This review is better late than never… don’t blame me, blame Dying Scene for being on “vacation”… Anyway, with MC5 playing down the street, and The Chats, Mean Jeans, and Thick playing a few towns over, I didn’t know what to expect as far as a turnout on this rainy Friday in Pittsburgh. To make things more uncertain, it was my first time at this venue, which didn’t exist before I started a decade of living in NYC and New Jersey. One thing was clear that night: people show up for The Jasons. It helped that the bill was also pretty stacked with pop punk vets, Latecomer, Jerk! (on tour from Las Vegas) and Bottle Rat, whose members have been doing the punk thing for what feels like decades.
Cattivo, in the Lawrenceville neighborhood of Pittsburgh wasn’t at all what I expected. I expected a small – medium sized bar venue that might have a stage, or might not. I was way wrong. This is a dual-level venue that had The Jasons show being held downstairs. The room and stage were a decent size and there was a cash bar serving drinks. The room offered plenty of standing room, a lot of space for band merch, and the bathroom was acceptable. Venues like this aren’t uncommon, but it had been a while since I’ve been to one like this. Aside from the shiny curtain in the back of the stage creating the backdrop, there isn’t really anything memorable about this place. You could say the focus is on the bands, which is always a good thing.
The first band up was Bottle Rat. If you’ve been in the Pittsburgh punk scene in the last twenty years you’ve definitely seen these dudes in one band or another. There’s something about Bottle Rat that takes me back ten years or so to what I remember loving about the Pittsburgh punk sound. The best way to describe that Pittsburgh sound and Bottle Rat is an energetic, growly, anthemic, blue collar street punk style. Every song is a toe tapper, some songs are even hand clappers, and there’s just something about these guys that leaves you wanting more. This performance was no exception. You can bet I’ll be seeing these guys a lot in the future and I’ve given their album, All My Friends Are Animals a few spins since the show.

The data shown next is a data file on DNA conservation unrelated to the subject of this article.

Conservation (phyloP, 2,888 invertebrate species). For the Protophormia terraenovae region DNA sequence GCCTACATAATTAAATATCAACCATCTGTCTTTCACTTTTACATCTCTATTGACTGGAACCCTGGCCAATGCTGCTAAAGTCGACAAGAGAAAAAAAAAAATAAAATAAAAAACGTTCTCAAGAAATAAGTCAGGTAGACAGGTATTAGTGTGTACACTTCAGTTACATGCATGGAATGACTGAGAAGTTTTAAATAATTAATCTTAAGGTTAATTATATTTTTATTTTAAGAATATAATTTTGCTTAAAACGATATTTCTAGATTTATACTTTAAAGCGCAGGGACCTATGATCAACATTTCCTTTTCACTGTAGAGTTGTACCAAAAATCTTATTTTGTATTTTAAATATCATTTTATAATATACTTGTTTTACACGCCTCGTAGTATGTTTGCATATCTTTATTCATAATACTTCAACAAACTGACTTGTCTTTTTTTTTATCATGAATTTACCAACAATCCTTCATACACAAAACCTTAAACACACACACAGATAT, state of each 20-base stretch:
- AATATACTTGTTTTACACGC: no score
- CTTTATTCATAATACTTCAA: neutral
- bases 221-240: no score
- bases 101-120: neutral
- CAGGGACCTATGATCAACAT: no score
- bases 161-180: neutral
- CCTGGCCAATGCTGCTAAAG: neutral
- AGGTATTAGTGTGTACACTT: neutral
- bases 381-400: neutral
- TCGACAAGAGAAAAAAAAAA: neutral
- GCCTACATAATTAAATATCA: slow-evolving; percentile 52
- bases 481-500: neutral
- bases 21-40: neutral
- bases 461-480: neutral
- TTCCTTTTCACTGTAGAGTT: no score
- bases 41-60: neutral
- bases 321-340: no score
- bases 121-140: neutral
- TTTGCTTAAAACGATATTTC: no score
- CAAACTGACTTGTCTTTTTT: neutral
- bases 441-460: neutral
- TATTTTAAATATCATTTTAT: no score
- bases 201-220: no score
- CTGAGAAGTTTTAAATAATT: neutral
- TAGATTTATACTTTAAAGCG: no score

Next was Jerk!, on tour from Las Vegas, NV. I’ve been following this band since I first heard about them through Mom’s Basement Records and was immediately intrigued. Jerk! plays a sort of pop punk / ramonescore hybrid with a drummer that reminds me of Bill Stevenson both in looks and style of playing. Their set was a lot of fun and featured a ton of upbeat and poppy songs. The only album I’ve ever heard from them is “Panic Attack” and they made sure to hit a ton of songs on that album. They also performed their version of the Screeching Weasel song, “Guest List” which is always a crowd pleaser. There’s no telling when Jerk! will be back in the ‘Burgh again, but when they are I’ll be there!
The last opener of the night was Latecomer. I’ve known Zach and Pete since they were in their first band, Shuttlecocks, over a decade ago and I’ve had the pleasure of playing shows with this latest band. These guys have been killing it for years and every time they take the stage, it gets more and more polished. They dish out a brand of catchy as hell sing-along songs that never disappoint and remind me of bands like the Jetty Boys, Dopamines, older Menzingers, and an edgier Green Day. They have a few releases at this point and made sure to play songs from all of them during their set. The crowd started to really fill in around this time and everyone knew their songs and provided plenty of crowd participation. Always a great sign for a band. It was really nice to hear some of my favorite songs like “All My Friends” and “Refrigerator” live again. Latecomer has always been very active, so if you’re in the Pittsburgh area and they’re playing, be sure to check them out!
The headliner for the night were The Jasons from Crystal Lake, NJ! Boy do these dudes have a following. What’s great about them is while they play a ramonescore style pop punk, you’ll see people from all different subgenres of punk coming out to support them! I’ve seen them a few times at this point and the show keeps getting better. Mainly because The Jasons have everything… a uniformed look, between song banter, great stage presence, and a great stage show… oh yeah, the songs are also catchy too. As soon as the first note rang out, the pit opened up, fists went into the air, and the excitement started. The Jasons went on to rip through classics like, “Blood in the Streets”, “Get Fucked”, “I Wanna Be An Asshole”, “Dead Fuck”, and “J.J. Was a Headbanger”. Overall, the set was flawless, right down to the smoke machines being in sync with the music, and after a quick (and forced) encore, the set was over and so was the show.
It had been a minute since I’ve attended a show where I truly dug all the bands on the lineup. It was also nice to see a ton of familiar Pittsburgh faces and I look forward to more of these types of shows to come. Thanks to all the bands, Cattivo, and the promoter Some Die Nameless!